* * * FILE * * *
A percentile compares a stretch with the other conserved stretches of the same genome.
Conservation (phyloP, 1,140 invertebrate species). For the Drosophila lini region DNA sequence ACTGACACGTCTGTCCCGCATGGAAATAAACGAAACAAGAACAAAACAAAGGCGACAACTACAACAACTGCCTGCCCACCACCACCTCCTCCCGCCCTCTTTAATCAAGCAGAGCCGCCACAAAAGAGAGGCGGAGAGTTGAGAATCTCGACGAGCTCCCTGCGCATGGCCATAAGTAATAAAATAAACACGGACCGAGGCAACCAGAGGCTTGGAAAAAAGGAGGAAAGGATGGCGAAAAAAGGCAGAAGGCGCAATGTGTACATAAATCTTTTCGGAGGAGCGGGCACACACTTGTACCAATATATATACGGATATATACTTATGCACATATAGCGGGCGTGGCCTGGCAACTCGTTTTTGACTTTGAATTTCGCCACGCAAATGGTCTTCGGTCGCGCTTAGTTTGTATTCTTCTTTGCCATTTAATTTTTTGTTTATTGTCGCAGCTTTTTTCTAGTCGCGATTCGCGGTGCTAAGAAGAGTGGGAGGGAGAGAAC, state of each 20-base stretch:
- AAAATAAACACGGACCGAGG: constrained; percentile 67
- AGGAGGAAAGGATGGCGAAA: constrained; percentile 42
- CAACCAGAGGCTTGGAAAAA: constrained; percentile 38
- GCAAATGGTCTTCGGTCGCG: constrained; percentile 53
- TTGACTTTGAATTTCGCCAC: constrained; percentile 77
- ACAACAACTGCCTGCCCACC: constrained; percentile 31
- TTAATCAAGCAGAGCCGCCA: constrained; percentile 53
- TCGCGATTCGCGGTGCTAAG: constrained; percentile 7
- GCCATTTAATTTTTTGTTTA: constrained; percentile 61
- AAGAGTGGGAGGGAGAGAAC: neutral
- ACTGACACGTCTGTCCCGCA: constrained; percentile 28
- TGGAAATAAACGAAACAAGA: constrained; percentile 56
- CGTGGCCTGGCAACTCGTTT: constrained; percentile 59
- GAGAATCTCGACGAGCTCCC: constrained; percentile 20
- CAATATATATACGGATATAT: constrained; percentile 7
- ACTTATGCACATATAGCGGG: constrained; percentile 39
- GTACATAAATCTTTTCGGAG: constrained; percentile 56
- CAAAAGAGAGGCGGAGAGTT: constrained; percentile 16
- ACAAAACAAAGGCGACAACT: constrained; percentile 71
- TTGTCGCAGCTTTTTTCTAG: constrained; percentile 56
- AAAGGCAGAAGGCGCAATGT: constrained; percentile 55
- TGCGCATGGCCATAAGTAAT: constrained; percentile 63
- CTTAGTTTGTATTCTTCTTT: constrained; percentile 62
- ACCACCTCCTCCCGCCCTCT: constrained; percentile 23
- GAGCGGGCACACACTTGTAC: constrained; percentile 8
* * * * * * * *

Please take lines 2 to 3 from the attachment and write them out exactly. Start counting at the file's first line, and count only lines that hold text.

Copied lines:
Conservation (phyloP, 1,140 invertebrate species). For the Drosophila lini region DNA sequence ACTGACACGTCTGTCCCGCATGGAAATAAACGAAACAAGAACAAAACAAAGGCGACAACTACAACAACTGCCTGCCCACCACCACCTCCTCCCGCCCTCTTTAATCAAGCAGAGCCGCCACAAAAGAGAGGCGGAGAGTTGAGAATCTCGACGAGCTCCCTGCGCATGGCCATAAGTAATAAAATAAACACGGACCGAGGCAACCAGAGGCTTGGAAAAAAGGAGGAAAGGATGGCGAAAAAAGGCAGAAGGCGCAATGTGTACATAAATCTTTTCGGAGGAGCGGGCACACACTTGTACCAATATATATACGGATATATACTTATGCACATATAGCGGGCGTGGCCTGGCAACTCGTTTTTGACTTTGAATTTCGCCACGCAAATGGTCTTCGGTCGCGCTTAGTTTGTATTCTTCTTTGCCATTTAATTTTTTGTTTATTGTCGCAGCTTTTTTCTAGTCGCGATTCGCGGTGCTAAGAAGAGTGGGAGGGAGAGAAC, state of each 20-base stretch:
- AAAATAAACACGGACCGAGG: constrained; percentile 67